How to write things like <head> in webpages

Whenever you try to write code including tags like <head> in webpages, the browser steps in and refuses to process angle brackets. There's actually a simple solution, but being moronic I keep forgetting this: just type "&" next to "lt;" or "gt;" (without quotes), for left and right angle brackets respectively. There.The opposite? To write the actual code to get <head>, type "&" next to "amp;" and followed by "lt;" or "gt;" (without quotes again) to get the left and right angle brackets, in that order. Hence: &+amp;+lt;+head+&+amp;+gt;, sans the +'s. Voila.

Standards compliance, huh?

I decided to run quick CSS and HTML/XHTML markup validation tests on major sites using the tools on the W3C website (here: markup and CSS). Here’s what I found:sitemarkup errorsCSS errorsGoogle62; 9 warnings1Slashdot145noneWordpress.comnone52Technorati13; 6 warnings19Yahoo!48; 44 warningsnoneNYTimes.com318; 69 warnings52Microsoft176; 36 warnings33Lifehacker314; 70 warnings2Despite such errors, since browsers will almost always load pages the way they were intended to, it makes sense to reduce code, especially when your site receives millions of hits. Google’s homepage, for instance, doesn’t even have a DOCTYPE declaration. But as web designers and students of the trade who are persistently insisted across textbooks, websites and workplaces to follow standards, where does that leave us?

It’s incredible

It’s incredible. It took my close to two hours just to publish my last two posts on Blogger. Every time Blogger was scrambling up code I was trying to display; I finally realized that I had to change a setting (read here). On top of that, I’ve tried out so many bits and pieces of code (call them widgets, modules, plugins or whatever) that my Blogger template right now, having accumulated years of dilapidated apps, is pretty close to a digital scrapyard. Looks like there’s no way other than hand-coding a brand new template from the ground up…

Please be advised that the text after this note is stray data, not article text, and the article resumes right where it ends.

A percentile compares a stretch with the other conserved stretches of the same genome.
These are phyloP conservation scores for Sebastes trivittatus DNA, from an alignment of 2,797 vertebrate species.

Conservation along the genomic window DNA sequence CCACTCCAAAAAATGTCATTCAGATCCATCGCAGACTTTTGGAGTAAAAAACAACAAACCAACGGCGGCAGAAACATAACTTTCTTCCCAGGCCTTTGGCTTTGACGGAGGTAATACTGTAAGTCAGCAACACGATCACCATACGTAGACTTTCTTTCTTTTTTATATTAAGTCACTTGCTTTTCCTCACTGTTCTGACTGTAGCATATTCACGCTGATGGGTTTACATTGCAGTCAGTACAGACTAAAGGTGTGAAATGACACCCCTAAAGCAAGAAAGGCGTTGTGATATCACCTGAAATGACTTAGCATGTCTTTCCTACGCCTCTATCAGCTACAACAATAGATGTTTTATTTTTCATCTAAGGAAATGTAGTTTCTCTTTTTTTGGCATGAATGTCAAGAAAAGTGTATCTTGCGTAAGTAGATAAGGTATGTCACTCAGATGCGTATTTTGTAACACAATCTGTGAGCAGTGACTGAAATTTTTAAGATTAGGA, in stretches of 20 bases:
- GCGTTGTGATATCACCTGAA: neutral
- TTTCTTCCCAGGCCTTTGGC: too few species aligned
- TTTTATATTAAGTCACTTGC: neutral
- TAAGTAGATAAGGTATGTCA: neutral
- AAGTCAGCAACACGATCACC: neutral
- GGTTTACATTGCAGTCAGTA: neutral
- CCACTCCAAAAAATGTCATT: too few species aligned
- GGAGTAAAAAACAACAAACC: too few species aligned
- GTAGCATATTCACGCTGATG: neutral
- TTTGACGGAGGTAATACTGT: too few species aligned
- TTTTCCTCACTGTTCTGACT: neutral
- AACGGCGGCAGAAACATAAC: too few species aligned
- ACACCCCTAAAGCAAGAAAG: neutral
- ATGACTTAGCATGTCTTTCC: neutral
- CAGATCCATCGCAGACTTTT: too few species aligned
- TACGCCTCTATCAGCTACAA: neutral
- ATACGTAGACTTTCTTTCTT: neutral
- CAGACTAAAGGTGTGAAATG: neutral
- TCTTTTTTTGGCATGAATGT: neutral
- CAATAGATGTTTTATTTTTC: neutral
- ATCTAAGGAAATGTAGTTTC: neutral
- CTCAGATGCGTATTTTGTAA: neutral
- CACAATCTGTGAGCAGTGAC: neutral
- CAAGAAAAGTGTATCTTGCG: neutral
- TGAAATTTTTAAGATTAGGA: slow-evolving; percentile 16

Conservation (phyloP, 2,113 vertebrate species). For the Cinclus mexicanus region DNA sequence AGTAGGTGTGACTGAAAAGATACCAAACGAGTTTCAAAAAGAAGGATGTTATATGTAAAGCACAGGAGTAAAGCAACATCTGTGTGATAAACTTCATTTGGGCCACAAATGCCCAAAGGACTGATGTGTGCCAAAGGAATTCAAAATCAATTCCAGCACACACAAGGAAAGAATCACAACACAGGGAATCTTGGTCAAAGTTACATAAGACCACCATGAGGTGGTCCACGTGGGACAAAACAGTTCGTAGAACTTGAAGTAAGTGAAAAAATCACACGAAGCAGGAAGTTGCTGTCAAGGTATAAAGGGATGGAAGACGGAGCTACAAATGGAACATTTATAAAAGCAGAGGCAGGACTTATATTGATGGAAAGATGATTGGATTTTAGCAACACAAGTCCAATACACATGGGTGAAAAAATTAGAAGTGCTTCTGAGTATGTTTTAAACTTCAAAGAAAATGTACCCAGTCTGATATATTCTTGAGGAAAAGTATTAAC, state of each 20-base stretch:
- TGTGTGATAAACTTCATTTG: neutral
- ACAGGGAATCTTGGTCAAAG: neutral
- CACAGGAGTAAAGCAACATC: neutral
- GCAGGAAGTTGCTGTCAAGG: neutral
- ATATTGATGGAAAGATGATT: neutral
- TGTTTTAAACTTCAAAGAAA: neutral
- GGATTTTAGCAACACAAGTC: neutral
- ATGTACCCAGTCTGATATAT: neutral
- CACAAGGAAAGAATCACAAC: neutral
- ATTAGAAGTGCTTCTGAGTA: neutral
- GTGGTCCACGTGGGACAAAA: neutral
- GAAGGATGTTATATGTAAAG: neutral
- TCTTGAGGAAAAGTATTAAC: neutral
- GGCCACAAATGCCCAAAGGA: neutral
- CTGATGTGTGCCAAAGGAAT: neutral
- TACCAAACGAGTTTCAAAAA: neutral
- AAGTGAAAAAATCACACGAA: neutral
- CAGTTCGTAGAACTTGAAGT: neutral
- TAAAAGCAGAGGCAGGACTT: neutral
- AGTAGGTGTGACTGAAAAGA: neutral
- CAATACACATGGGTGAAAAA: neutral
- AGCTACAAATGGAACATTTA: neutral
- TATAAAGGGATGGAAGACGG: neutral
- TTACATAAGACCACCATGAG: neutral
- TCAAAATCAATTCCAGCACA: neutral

How to get rid of the Blogger navbar

There's hardly a Blogger user to be found who hasn't been irked by the navbar. True, it’s not entirely useless – it lets you quickly log on to Blogger and provides a quick customization link. But by just being there the navbar brings a generic look to your blog, which is enough to make readers not take it seriously. On top of that, the navbar allows any Blogger user to flag your blog! (Which, assuming you’re one of the good guys, puts you at the mercy of the goodwill of your diverse readership.)Therefore it’s imperative that you hide your Blogger navbar, or at least know how to. In case you’re wondering, the Blogger Terms of Service doesn’t say anything about the navbar, so you’re good to go.Hiding the Blogger navbar1. Sign in to your Blogger account. This will take you to your Dashboard. Click on the Layout link of your blog.2. Click on the Edit HTML link on the Layout page. Don’t worry, you don’t have to know anything about HTML! I’ll take care of the code.Scroll down the Ed…